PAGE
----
July 8, 2011

Homemade Dog Food Tip - Sneaking Veggies Into Their Diet

I've already posted about homemade dog food recipes (here) so I won't go into recipes here ... though from the number of hits that post has received since it was published, it's clear that a whole lotta people prefer to make their own dog food rather than buy the stuff in cans or bags at the local store (no matter how organic or natural or nutritious it claims to be).

I prepare homemade dog food for these reasons:  
  1. I know exactly what my dogs are getting in their food,  no corn byproducts or rancid meat that the producers okay for pets but would not legally be allowed to serve to humans;
  2. I can combat against the bad food allergies for one of my pets, keeping my pup happier and healthier and lessening those trips to the vet; and 
  3. I pay less for dog food this way - a lot less.
Of course, this all sounds great until you deal with the reality of the Picky Pup.  I have one.  I've seen Mr. Finicky Eater turn his nose up to white chicken breast just as much as avocado or green peas.  Very, very frustrating.

However, I've found the secret to getting all the good things that he wants to avoid into his bowl and down the hatch, so to speak.

It's the Food Processor.  

Yes, call my dogs spoiled if you want - I don't care.  I think I have healthier dogs for it, and I know I'm paying less in food costs and vet bills.  You cannot imagine unless you've been there how fast vet bills can climb when your dog has severe allergies.

Rant over.

Here's what I do.  I take the fiber left from the juicer (carrots, apples, beets, spinach) and I freeze it until Dog Food Day.  If I don't have this readily available, or I want to add veggies that I haven't juiced - say green beans or peas - then I just use fresh.  Whatever is at the Farmer's Market - I just get a couple more handfuls while I'm there, thinking of the Dog Mash.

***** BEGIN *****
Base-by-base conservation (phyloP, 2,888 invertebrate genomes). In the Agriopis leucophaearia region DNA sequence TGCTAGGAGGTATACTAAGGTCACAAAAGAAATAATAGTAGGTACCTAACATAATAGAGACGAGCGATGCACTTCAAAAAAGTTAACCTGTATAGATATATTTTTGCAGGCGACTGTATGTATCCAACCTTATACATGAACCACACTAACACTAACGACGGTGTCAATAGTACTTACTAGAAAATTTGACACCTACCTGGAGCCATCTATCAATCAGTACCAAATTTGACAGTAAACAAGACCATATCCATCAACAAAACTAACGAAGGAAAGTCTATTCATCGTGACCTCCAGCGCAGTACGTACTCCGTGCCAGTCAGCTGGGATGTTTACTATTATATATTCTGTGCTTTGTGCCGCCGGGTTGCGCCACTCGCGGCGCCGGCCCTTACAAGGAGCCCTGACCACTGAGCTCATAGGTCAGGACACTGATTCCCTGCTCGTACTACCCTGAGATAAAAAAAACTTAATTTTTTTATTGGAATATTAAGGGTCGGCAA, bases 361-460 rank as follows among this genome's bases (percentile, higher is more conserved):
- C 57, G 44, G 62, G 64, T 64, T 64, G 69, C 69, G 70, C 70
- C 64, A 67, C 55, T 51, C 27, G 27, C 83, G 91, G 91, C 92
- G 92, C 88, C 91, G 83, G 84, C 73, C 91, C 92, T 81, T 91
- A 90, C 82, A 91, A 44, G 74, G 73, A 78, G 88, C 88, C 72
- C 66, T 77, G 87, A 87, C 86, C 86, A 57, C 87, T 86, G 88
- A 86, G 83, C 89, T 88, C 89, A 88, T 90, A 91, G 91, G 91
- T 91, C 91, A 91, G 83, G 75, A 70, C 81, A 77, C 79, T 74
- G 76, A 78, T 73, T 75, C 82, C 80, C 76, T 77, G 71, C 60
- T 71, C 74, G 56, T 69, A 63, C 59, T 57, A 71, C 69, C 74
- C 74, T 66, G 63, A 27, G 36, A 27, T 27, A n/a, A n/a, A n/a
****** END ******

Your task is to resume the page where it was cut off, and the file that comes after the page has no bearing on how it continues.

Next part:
Once I have my veggies collected, I grab a huge pot (some might call it a cauldron of sorts) and throw those raw veggies in there with what I like to call "stinky meat."  These are cheap meats at the grocery - our local store serves a pretty big Asian community as well as an Hispanic one, so browsing around the meat department, I can find interesting meat -- Chicken Hearts, Beef Liver, Sweetmeats  -- that's going to be tough and strong.  With big flavor and aroma, this is key.

Not for every human palate, these choices, and something that needs to cook for awhile at a low heat to get tender.  (I saw chicken feet last week, but I couldn't go that far.  Too VooDoo-ey for me, and besides - not much meat there, right?)

Whatever looks good and has a good price, that's what I go with - and usually this stuff is free range, organic to boot.  (Reading that last phrase, fine.  At this point, I'm not going to be offended if you tell me that my dogs are spoiled.  LOL.  I love them, and I'm making no excuses here.  I think what I'm doing here is wise, not silly.)

This stuff goes into the pot with the fresh veggies.  No salt.  No pepper.  No spices.  Slow, slow boil.  Covered.  (No to the slow cooker, unless you like this meaty aroma wafting through your home.)

Once it's done, you're not.

Next step:  let it cool (or not, it's just easier on your hands if it's cooled off), and then throw this stuff into the Food Processor.  Let it rumble until you've got a puree that looks similar in consistency to the dog food they sell in cans.  You may need to do several batches, depends upon the size of the machine.

Store this stuff in an airtight container in the fridge -- it's really convenient for feeding the dogs during the week, and they don't know all those veggies are in there.

Extra tip:  if your finicky dog doesn't fall for this, then here's your secret weapon:  bacon.  Not a lot - but take a couple of strips and bake them till the bacon is soft, not crispy.  You want some of that fat on there.  Then, cut it into little bits and stir it thru the Dog Mash.  That ought to do it - and yes, it is a balance of bad old bacon versus good veggies....
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